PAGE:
We’re thick into our busiest season of the year. But I had to tell you this story.
Two accountants are in a bank when armed robbers burst in. While several of the robbers take the money from the tellers, others line the customers up against a wall and proceed to take their wallets, watches, and other valuables.
In the midst of the chaos, accountant No. 1 jams something in accountant No. 2’s hand. Without looking down, accountant No. 2 whispers, “What is this?” to which accountant No. 1 replies, “It’s that $50 I owe you.”
Timing is everything.
Which, well, is a perfectly awkward segue into what I’m writing about today.
You see, I’ve had my share of employees who “didn’t quite work out”. Just a hazard of being a boss, unfortunately.
And I’m always as careful as I can be when hiring: objective criteria for personality-role fit, multiple layers of evaluation, etc.
But of course, that doesn’t always mean that the employee’s work product is without the need for correction, now does it?
I’ve learned over the years to deliver this kind of correction in a way that builds up my team member (or, at least, that’s the goal — I’m certainly not always perfect about this).
And of course, I’ve learned that timing is definitely important. (There’s that segue.)
So here are the guidelines I try to follow…
“Real World” Business Strategy Note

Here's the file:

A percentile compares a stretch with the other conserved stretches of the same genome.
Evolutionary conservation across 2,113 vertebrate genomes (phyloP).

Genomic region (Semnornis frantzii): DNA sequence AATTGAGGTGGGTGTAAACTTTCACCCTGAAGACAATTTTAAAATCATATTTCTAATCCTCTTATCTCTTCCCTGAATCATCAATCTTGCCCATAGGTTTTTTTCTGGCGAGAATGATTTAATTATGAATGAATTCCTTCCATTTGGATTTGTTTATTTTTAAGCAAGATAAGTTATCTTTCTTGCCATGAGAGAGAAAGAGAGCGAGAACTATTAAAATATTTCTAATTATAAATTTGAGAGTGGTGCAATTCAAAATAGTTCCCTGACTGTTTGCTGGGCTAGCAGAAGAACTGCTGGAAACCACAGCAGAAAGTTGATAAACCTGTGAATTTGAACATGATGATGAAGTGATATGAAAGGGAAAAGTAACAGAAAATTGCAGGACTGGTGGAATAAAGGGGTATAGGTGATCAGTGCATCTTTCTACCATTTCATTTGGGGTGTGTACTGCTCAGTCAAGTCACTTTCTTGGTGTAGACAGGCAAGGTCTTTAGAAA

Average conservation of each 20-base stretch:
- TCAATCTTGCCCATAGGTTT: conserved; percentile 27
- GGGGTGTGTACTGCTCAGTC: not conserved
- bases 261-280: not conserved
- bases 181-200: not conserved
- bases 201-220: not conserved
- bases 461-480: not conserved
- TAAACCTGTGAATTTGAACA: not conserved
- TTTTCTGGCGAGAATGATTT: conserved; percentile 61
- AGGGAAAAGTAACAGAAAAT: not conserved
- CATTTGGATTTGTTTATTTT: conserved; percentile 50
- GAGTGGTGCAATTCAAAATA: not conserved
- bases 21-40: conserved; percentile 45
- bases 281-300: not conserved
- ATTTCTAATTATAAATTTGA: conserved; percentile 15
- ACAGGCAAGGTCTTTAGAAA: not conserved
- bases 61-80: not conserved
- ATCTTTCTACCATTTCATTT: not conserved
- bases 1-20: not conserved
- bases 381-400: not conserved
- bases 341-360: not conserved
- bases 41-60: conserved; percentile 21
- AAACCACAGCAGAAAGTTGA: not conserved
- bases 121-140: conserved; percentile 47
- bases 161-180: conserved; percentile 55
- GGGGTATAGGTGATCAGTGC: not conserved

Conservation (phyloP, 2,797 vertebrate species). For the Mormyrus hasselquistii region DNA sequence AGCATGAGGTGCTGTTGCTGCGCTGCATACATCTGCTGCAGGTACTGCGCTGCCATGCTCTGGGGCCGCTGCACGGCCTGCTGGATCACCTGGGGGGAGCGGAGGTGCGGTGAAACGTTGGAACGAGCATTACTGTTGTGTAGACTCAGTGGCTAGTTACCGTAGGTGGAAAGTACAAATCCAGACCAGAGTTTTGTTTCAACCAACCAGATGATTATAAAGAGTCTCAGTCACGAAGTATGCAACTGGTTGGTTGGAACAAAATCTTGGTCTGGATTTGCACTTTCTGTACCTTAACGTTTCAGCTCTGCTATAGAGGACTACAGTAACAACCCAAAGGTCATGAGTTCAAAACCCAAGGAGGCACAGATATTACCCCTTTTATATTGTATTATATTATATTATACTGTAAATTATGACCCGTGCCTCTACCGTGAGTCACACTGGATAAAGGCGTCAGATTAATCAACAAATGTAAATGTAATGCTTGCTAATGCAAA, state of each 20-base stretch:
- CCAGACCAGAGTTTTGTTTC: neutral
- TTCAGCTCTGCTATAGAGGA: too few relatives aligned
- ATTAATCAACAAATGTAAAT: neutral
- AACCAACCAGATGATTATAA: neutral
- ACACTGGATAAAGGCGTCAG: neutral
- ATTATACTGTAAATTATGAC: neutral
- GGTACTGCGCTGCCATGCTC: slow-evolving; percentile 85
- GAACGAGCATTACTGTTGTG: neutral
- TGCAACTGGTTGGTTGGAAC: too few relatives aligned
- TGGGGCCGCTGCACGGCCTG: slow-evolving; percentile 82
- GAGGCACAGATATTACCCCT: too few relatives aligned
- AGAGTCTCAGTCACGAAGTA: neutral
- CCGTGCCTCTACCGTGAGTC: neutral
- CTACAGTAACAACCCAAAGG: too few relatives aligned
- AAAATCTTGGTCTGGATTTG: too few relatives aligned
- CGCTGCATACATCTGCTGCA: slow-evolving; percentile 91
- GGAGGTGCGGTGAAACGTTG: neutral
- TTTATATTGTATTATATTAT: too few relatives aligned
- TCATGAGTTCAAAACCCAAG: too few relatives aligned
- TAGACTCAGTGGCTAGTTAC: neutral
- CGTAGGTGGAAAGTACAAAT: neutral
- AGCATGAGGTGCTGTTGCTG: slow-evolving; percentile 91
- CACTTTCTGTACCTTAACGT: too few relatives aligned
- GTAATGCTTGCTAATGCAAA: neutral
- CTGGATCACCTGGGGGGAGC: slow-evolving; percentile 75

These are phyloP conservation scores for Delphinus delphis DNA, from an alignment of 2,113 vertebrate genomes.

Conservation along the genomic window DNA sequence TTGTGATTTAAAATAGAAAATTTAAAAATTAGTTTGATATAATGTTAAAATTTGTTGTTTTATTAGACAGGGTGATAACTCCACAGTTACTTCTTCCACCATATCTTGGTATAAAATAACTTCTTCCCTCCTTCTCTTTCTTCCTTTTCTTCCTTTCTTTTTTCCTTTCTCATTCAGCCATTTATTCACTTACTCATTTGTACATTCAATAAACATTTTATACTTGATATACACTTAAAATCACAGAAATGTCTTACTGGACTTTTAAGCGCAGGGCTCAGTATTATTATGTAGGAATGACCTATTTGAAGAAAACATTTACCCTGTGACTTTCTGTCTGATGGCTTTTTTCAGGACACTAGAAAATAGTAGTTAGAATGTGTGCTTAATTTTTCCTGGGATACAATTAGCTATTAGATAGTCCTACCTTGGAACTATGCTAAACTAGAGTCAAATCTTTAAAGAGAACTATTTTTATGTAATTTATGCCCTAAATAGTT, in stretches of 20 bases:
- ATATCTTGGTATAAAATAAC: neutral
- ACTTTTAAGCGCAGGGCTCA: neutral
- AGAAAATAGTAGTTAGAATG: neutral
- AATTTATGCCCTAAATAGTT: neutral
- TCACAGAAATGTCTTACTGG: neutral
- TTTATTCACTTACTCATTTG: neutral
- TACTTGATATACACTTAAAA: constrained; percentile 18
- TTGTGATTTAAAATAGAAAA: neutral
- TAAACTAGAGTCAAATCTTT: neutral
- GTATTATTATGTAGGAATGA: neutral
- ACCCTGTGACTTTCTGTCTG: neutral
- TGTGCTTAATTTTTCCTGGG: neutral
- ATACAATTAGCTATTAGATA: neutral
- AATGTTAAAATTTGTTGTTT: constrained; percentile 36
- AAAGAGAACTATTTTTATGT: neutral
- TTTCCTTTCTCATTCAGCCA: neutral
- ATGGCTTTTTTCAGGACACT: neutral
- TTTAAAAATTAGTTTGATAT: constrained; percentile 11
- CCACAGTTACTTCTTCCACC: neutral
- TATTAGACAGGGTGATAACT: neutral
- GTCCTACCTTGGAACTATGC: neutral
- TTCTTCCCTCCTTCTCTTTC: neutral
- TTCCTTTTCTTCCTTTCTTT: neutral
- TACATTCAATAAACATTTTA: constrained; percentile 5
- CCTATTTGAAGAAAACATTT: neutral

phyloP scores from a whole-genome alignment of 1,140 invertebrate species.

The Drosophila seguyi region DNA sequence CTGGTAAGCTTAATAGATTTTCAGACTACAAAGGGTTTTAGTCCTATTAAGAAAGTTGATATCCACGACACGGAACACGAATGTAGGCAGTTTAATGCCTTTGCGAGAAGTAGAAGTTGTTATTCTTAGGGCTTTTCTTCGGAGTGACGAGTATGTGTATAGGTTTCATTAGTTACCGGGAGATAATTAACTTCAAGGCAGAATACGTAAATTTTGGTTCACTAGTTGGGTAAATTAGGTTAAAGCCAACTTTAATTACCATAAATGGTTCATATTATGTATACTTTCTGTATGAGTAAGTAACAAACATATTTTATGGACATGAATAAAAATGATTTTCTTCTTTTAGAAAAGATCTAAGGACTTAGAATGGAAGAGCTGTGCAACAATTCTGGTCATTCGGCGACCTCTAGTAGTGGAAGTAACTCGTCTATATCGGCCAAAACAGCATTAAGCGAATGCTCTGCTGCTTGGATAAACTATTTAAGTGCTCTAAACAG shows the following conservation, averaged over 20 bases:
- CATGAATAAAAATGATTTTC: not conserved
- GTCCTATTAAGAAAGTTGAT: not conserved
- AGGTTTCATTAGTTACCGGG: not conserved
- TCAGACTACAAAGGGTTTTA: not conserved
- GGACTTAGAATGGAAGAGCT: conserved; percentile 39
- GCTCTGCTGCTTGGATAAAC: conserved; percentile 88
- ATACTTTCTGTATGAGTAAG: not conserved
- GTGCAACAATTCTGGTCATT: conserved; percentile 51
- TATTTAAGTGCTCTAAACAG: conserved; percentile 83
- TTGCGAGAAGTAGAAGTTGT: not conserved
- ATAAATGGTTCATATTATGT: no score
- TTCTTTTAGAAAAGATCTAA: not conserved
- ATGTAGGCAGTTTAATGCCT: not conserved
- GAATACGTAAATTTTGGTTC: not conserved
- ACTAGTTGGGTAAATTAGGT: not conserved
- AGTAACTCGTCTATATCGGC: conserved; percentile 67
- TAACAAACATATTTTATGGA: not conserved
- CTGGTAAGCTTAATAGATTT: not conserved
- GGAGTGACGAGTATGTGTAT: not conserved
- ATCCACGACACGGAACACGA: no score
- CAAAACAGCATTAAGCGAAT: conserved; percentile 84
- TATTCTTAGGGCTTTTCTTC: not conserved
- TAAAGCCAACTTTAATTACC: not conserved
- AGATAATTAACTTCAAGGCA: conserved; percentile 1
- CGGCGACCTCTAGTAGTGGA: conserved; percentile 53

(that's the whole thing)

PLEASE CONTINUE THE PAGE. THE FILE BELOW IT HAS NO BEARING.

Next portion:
Correcting an Employee Kindly — But Effectively
“We believe in ordinary acts of bravery, in the courage that drives one person to stand up for another.” -Veronica Roth
Telling employees that their work doesn’t meet standards isn’t enjoyable or easy, but letting them know how they’re slipping up — and how to improve — is integral to building a strong team underneath you.
I’ve been around too many managers who didn’t get this right, which of course ended up having a detrimental effect on morale. I work on doing this well with my staff, and I thought I’d share with you how I approach “kind but effective” management with my employees.
Sharpen your message. Although you need to tell your people right away, don’t just blurt it out. Take a bit of time to prepare your message and ease into the subject.
Be prepared for pushback. Keep in mind that while you’ve known about the problem, the employee is probably hearing about it for the first time. Be prepared to handle the other person’s reaction, and acknowledge any negative feelings the person may be experiencing.
Don’t wait for “the perfect time” to have the conversation. There is no best time to tell a worker about his or her professional shortcomings. There will always be a looming deadline or some issue or emergency that crops up. The professional thing to do is address the subject right away. The longer you wait, the harder it will be, and the worse the problem may get.
Give suggestions for improvement. Assure employees that the problem isn’t the end of the world–or their job. Rather, it’s an opportunity to improve their work. So offer options on how to solve the problem, or get their feedback on the best way to get on the right track.
We’re here to help. Let me know if you have any questions.
Oh, and did you see this?
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